Failure to strike an EU trade deal will land a “serious” blow to the UK economy and a “strongly negative effect on trade, productivity and jobs in the longer term”, the OECD has warned, as Michael Gove admitted Brexit talks were “getting down to the wire”.
With just 30 days until the transition period ends, business secretary Alok Sharma has written to nearly five million firms to outline “the top actions they need to take”, urging them to prepare for new paperwork and procedures, as the government announced it would build a new Border Operation centre to ease “short-term disruption”. Ireland’s Taoiseach is braced for delays until February, joining Labour in accusing the UK government of placing a “very significant” burden on businesses.
Meanwhile, scores of Tory MPs are expected to rebel against the government over its new coronavirus tier system, after being left unimpressed with Downing Street’s costings of the rules, which claimed it was impossible to make any “meaningful” predictions about their economic impact. Labour and the SNP are expected to abstain during Tuesday’s Commons vote.
‘Close to the wire’
As negotiations continue for a Brexit trade deal, Michael Gove said talks were “getting close to the wire”.
“The EU still want to take the lion's share of the fishing in our waters, which is just not fair given that we are leaving the EU,” the minister said today.
The remarks came as negotiations between London and Brussels carry on, with both sides stressing that time is running short to strike an agreement, with the Brexit transition period finishing at the end of December.
Additional reporting by PA
Northern Ireland and Brexit
With the end to the transition period looming, Jon Stone explores how Brexit will impact Northern Ireland:
It will become harder to trade with the rest of Great Britain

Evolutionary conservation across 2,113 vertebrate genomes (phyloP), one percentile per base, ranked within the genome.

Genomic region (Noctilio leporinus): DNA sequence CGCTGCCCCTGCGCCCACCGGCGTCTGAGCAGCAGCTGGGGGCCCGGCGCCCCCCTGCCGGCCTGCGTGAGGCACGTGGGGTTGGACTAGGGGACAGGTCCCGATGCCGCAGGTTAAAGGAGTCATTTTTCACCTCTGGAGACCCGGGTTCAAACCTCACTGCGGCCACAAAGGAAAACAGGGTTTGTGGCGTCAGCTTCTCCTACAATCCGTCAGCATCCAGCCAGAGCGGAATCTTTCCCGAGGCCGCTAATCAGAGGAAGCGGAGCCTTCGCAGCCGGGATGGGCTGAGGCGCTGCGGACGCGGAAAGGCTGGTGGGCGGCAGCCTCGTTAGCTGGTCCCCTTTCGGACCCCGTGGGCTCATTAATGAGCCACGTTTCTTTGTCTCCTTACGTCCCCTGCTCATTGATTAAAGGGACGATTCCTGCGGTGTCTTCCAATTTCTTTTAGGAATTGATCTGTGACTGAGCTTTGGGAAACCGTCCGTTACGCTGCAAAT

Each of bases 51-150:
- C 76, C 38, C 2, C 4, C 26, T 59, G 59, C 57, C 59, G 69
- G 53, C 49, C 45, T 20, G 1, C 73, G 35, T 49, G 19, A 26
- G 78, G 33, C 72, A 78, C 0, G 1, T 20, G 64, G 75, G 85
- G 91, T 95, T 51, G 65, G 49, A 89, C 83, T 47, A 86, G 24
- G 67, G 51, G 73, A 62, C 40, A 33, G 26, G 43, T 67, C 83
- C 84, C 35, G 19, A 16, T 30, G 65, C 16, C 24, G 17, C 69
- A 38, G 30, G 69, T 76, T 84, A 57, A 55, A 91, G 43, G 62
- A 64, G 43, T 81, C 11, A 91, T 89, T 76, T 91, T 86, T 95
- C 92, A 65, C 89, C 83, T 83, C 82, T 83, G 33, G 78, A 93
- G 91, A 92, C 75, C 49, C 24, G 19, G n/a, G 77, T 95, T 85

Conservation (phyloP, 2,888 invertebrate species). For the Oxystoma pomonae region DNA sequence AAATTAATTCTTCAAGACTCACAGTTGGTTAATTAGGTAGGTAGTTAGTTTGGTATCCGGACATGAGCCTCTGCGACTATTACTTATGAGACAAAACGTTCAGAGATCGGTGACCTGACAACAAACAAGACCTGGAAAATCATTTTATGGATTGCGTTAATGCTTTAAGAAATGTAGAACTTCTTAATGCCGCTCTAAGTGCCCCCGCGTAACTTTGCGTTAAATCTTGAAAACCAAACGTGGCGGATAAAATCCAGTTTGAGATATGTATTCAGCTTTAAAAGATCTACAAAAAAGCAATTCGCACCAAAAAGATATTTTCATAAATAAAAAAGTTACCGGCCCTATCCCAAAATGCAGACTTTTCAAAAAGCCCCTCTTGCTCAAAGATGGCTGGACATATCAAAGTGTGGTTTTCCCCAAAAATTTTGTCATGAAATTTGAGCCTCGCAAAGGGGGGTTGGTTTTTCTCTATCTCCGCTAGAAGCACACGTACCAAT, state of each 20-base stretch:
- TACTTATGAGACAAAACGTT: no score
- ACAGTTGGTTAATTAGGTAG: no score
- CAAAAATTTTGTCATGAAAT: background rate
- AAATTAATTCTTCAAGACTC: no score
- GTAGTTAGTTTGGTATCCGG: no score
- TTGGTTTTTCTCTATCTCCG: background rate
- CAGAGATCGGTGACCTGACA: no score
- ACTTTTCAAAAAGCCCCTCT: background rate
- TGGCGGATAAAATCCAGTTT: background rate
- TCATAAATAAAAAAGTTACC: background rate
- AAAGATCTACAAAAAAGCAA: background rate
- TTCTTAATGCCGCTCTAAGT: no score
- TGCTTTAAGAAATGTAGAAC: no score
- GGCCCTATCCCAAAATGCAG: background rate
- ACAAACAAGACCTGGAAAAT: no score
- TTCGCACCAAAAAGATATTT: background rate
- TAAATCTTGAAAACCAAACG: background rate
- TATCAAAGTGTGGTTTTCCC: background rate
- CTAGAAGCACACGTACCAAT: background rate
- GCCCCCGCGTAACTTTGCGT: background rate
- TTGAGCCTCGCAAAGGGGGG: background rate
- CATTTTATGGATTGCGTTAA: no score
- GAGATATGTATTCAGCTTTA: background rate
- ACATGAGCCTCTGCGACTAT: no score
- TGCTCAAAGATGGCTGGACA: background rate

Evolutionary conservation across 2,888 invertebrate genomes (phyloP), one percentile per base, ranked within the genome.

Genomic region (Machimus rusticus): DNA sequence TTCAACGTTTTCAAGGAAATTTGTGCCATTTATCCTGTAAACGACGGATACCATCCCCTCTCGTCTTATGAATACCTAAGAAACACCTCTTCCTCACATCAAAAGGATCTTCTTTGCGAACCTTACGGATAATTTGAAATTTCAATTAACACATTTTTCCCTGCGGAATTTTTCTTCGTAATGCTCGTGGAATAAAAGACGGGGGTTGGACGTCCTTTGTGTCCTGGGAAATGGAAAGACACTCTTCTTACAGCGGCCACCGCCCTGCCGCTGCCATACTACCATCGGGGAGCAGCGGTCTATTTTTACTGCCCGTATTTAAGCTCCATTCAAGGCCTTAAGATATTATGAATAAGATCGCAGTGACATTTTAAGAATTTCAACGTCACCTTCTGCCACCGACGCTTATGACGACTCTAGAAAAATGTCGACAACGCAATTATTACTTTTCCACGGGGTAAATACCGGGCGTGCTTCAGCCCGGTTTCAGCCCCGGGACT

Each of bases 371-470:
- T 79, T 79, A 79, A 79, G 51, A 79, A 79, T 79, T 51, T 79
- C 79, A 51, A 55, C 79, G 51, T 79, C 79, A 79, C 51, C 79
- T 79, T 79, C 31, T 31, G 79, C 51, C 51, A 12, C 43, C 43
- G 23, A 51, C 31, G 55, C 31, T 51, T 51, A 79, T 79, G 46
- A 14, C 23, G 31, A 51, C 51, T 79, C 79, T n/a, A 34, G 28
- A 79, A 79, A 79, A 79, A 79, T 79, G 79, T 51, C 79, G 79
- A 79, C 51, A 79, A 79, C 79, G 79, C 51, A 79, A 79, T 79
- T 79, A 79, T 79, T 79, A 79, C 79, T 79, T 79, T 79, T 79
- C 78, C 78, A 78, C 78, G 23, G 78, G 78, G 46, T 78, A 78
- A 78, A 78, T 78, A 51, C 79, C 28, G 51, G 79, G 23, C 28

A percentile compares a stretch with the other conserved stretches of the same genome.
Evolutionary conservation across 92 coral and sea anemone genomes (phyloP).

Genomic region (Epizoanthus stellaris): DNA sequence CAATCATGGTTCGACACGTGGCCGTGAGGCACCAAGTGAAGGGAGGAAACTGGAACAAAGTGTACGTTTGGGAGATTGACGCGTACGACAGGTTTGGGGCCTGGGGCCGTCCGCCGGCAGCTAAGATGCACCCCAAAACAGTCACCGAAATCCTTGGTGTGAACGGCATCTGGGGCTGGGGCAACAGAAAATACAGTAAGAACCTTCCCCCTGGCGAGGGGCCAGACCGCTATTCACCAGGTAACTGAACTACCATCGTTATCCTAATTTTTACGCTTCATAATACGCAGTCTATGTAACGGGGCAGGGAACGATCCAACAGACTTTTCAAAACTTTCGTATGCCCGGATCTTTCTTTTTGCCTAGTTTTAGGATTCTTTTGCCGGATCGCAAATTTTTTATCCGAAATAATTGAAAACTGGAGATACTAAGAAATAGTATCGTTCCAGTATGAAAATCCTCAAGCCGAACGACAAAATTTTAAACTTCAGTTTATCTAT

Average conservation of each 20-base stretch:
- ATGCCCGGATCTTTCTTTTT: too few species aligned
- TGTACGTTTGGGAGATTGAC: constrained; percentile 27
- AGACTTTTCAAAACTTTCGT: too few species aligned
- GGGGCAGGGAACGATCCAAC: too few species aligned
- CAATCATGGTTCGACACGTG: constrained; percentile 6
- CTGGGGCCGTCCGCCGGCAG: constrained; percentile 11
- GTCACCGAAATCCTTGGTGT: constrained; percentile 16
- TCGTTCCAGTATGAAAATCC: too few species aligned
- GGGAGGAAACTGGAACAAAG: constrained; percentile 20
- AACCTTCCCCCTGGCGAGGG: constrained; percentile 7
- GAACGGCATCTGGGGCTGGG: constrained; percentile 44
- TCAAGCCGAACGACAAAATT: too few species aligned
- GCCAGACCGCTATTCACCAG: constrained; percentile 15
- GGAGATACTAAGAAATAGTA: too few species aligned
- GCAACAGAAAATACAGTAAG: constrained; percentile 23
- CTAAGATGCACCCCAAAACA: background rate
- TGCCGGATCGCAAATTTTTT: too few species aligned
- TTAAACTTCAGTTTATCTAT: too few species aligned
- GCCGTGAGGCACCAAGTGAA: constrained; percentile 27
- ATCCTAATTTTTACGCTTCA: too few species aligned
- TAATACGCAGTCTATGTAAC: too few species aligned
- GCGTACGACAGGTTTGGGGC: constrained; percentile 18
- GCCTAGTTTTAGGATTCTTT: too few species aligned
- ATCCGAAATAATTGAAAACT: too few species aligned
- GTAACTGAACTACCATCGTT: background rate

Tory MP to vote against government ‘for first time in 10 years’
As the Commons prepares for a vote on the new Covid restrictions, Tory MP Jeremy Wright said he will vote against the government "for the first time in 10 years".
He said he supported the move towards a “localised tiered struction”, but said: “The logic of that approach is that you make the restrictions as local as you can consistent with accurate and reliable virus data.”
The former Tory cabinet minister added: "We have that data at borough and district level, so why do we not consistently impose our restrictions at that level?"
New taxation bill ‘could also contain clause breaching international law’
The BBC’s Faisal Islam reports that the government’s new Taxation Bill may contain clauses which could allow the UK to deactivate parts of the Northern Ireland protocol by handing the UK power to decide itself which of its goods are “at risk” of passing into the EU via Northern Ireland – and thus which goods should be subject to tariffs.
He points out that this would be a breach of international law, and suggests that by including these clauses in a finance-related bill, the government could be seeking to bypass the House of Lords – which has strongly opposed elements of the controversial Internal Market Bill.
The Treasury was not immediately available for comment.
Anger as US firm involved in detention of child migrants to run Brexit ‘border operations centre’
Amnesty International and the Lib Dems have hit out at Michael Gove after he picked Palantir – widely criticised over Donald Trump’s “human rights violations of asylum-seekers and migrants” – to help run his multimillion-pound Border Operation Centre, Rob Merrick reports.